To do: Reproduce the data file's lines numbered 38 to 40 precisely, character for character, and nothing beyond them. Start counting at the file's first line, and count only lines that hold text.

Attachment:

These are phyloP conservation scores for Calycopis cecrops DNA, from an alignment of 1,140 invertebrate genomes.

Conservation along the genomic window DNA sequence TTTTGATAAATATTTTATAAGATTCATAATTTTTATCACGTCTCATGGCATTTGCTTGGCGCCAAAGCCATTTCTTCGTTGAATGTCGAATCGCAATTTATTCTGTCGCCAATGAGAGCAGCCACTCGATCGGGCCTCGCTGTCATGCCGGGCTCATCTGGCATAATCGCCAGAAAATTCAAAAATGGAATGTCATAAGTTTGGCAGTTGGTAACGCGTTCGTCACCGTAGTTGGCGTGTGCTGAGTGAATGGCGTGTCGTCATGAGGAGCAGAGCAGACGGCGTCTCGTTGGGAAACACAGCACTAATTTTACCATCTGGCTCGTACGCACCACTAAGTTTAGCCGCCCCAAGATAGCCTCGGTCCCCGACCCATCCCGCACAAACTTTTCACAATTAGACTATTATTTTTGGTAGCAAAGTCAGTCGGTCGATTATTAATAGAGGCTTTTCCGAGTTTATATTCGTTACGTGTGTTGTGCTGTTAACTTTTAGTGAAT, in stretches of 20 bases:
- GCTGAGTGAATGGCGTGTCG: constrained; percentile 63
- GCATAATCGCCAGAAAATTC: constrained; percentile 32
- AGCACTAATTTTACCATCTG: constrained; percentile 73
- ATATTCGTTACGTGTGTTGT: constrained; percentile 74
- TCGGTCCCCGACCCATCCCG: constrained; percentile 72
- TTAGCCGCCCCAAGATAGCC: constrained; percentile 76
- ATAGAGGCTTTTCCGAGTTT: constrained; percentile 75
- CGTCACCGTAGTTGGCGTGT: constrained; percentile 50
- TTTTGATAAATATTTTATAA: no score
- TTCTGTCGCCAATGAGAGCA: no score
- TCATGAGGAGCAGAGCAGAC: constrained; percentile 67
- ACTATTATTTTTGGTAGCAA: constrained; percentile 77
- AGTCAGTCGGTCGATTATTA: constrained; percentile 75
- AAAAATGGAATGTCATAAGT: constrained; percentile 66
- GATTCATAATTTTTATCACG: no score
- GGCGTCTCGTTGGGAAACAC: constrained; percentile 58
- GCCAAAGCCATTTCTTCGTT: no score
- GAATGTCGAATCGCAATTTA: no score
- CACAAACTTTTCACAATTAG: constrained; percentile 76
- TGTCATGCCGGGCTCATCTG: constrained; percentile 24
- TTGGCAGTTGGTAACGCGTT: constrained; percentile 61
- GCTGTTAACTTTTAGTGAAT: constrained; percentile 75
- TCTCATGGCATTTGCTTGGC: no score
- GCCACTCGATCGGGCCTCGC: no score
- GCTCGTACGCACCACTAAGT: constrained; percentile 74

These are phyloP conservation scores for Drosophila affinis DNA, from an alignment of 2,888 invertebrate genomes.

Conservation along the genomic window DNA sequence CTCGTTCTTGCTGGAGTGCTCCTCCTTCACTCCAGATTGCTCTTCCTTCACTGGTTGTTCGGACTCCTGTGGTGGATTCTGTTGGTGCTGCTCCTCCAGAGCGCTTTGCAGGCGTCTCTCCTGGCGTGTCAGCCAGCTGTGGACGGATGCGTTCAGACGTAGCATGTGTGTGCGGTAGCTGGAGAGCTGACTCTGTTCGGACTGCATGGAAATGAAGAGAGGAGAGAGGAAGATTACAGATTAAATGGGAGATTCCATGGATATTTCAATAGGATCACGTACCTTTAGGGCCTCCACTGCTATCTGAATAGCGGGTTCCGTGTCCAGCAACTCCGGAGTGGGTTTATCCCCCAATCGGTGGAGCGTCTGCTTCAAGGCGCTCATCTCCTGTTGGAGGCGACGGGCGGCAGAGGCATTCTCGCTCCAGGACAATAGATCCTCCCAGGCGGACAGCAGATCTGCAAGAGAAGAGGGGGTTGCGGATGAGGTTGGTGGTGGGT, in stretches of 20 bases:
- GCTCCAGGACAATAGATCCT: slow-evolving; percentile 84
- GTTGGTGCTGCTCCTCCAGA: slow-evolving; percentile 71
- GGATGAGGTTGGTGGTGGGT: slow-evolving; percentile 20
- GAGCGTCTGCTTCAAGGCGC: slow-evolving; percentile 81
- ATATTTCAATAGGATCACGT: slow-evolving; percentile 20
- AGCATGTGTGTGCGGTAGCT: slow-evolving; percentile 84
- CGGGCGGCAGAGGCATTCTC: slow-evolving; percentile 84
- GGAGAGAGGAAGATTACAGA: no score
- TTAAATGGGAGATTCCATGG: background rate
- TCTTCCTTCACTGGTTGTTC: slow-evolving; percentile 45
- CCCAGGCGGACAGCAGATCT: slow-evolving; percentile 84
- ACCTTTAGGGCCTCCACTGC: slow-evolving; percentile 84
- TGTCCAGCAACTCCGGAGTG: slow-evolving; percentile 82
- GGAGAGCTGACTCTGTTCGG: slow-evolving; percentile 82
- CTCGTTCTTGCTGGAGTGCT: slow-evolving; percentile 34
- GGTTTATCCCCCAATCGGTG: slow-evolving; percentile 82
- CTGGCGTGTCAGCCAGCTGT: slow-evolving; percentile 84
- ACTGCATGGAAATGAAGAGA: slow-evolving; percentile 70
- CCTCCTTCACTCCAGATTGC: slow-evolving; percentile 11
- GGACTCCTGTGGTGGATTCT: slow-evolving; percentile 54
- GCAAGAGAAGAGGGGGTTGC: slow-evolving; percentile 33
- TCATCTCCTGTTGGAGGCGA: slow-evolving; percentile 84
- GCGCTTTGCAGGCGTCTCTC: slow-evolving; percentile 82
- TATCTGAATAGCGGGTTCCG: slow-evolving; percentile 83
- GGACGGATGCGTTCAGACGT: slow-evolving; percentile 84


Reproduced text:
- TTAAATGGGAGATTCCATGG: background rate
- TCTTCCTTCACTGGTTGTTC: slow-evolving; percentile 45
- CCCAGGCGGACAGCAGATCT: slow-evolving; percentile 84